We spent the afternoon scouting for a cheetah and her eight month old cub. We finally found her at around 5:30p.m. just when the light was getting nice. We didn’t have very long with them, but they posed a bit andplayed a bit and I think we likely got a really nice couple of shots. Tomorrow we get up early to take a hot air balloon ride over the Mara. The people at the camp think I’m a little strange because I don’t want to have the “champagne breakfast” where we land. I was trying to explain to them that light is precious that time of the morning. Our guide will pick us up from the landing site so we can still get our photo session in. Or at least that is the plan anyway.

This is a picture of today's sunrise. The birds landing on this tree are called marabou storks. They are huge, very ugly scavenger birds. There are so many here that I wanted to take a picture of them. This is the only way I could figure out how to make them look even remotely nice.

More images from this year's safari can be found in the "African Wildlife" section of our wildlife photography website.

Wednesday, August 15, 2012

Little Governors' Camp; Kenya Day Four and Day Five

Day Four: Aug 13; Kicheche then travel to Little Governors’ Camp & LG afternoon safari

The wildebeast love the camp at night and thousands of them basically surround it. All we can hear all night are these gnus honking all night long. We hear an the occasional lion roar, hyena shoot and the odd zebra spat, but there's definitely no silence at night. I tried to video in the pitch black tent so I could use the sound track to tell people what Gaye sounds like when she sleeps (she doesn't really, but I like to tease her anyway), but my video cameras didn’t want to pick up the sound. I was so disappointed.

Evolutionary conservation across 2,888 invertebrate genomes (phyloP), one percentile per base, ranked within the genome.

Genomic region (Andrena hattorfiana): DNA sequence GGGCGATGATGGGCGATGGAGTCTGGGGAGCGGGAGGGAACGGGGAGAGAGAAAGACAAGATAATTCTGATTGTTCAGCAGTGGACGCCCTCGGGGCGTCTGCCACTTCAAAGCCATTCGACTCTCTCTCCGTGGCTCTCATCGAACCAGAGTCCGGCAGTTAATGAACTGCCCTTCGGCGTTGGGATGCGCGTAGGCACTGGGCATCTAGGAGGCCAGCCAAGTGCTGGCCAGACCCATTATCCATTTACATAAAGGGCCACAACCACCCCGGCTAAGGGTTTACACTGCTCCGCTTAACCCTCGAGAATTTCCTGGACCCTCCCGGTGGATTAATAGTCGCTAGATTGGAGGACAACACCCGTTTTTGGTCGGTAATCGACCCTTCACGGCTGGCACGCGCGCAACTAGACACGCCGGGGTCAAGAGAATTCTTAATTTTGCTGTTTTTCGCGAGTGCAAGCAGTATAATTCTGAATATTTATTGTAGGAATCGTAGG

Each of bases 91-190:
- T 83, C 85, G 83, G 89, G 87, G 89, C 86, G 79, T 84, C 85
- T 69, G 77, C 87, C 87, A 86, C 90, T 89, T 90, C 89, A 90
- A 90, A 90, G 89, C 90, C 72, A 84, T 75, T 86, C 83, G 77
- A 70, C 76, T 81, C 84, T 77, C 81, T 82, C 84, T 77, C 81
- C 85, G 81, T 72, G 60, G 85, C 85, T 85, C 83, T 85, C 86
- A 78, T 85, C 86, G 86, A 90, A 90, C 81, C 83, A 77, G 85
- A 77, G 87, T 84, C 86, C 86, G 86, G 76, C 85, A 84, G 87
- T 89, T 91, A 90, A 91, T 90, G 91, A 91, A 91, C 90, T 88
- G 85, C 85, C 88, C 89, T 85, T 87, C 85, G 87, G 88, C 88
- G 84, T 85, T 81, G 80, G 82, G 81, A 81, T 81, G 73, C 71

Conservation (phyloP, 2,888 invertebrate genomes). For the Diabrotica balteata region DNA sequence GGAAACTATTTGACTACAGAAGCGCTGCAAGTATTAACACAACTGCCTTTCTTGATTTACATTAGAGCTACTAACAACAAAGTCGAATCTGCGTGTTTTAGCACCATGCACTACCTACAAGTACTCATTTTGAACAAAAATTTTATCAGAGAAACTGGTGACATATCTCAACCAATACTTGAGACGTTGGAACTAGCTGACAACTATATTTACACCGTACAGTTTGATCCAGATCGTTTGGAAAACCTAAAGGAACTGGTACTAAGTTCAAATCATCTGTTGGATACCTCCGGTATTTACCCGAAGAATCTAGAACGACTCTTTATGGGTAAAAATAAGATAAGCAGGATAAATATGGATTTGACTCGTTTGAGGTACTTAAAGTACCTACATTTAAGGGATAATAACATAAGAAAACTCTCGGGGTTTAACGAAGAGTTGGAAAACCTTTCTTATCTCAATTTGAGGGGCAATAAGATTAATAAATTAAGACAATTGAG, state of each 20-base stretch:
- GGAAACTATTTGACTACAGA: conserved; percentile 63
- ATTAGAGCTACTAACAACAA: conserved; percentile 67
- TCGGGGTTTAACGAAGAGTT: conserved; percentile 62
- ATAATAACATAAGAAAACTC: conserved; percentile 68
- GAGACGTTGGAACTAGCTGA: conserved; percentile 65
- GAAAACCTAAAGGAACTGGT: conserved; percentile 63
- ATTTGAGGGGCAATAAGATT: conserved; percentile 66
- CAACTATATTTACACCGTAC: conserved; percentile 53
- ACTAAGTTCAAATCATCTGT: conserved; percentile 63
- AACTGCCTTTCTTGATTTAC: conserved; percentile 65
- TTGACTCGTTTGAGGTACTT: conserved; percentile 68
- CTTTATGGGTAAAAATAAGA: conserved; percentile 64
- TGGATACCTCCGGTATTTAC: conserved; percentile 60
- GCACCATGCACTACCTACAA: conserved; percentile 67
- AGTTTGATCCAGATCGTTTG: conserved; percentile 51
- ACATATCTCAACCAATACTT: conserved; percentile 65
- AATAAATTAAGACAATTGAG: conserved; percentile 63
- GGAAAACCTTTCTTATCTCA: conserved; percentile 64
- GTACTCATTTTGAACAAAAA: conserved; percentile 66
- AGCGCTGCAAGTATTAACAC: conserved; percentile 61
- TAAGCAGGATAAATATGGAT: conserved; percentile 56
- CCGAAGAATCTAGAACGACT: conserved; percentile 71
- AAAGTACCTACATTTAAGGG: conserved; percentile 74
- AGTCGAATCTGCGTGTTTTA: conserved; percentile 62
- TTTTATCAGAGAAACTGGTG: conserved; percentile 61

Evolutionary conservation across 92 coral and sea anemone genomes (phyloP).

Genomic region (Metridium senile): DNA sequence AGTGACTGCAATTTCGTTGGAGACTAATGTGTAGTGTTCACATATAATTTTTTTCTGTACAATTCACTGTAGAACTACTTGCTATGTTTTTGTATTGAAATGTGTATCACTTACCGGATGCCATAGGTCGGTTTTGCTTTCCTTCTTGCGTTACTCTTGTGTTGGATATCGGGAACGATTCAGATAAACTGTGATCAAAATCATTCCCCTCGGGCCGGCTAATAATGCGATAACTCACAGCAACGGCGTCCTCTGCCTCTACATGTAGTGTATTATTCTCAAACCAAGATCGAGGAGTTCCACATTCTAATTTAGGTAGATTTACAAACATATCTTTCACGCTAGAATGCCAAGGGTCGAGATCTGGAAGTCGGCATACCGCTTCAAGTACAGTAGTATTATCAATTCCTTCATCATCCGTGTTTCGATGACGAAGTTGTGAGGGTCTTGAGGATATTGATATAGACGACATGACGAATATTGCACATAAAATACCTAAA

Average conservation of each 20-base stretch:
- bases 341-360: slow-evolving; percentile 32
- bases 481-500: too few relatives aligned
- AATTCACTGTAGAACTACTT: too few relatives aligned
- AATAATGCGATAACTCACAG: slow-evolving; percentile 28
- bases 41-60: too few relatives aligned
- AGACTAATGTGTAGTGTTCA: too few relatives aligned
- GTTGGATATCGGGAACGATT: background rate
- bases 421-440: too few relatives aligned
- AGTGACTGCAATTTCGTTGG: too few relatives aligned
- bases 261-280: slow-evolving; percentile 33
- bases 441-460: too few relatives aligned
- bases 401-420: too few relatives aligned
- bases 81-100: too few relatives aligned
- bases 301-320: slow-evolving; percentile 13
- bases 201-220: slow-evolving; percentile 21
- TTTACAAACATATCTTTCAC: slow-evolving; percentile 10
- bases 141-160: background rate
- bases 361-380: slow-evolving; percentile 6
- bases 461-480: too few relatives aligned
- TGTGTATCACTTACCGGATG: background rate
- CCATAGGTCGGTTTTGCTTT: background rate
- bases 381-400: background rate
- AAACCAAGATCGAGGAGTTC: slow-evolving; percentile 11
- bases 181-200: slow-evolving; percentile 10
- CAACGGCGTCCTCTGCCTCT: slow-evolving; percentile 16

Today we made the 90 minute drive to Little Governors’ camp taking pictures along the way. It was a nice leisurely drive and we got some great pictures of a couple affectionate zebra babies and a 3 month old giraffe that still had his umbilical cord attached. Little Governors' camp does have a great atmosphere about it. They have resident wart hogs and this year two little babies that run about 90 miles an hour around the camp. The camp of course has all kinds of the wildlife that wander through. Possum for instance is a huge bull elephant that was visiting just outside the reception area when we were signing in. I think Possum and Blossum (Blossum is the other bull ellie that visits regularly) both like to visit the camp almost daily as we saw them during the day when we were signing in and then again when we were signing out of the camp on our last visit.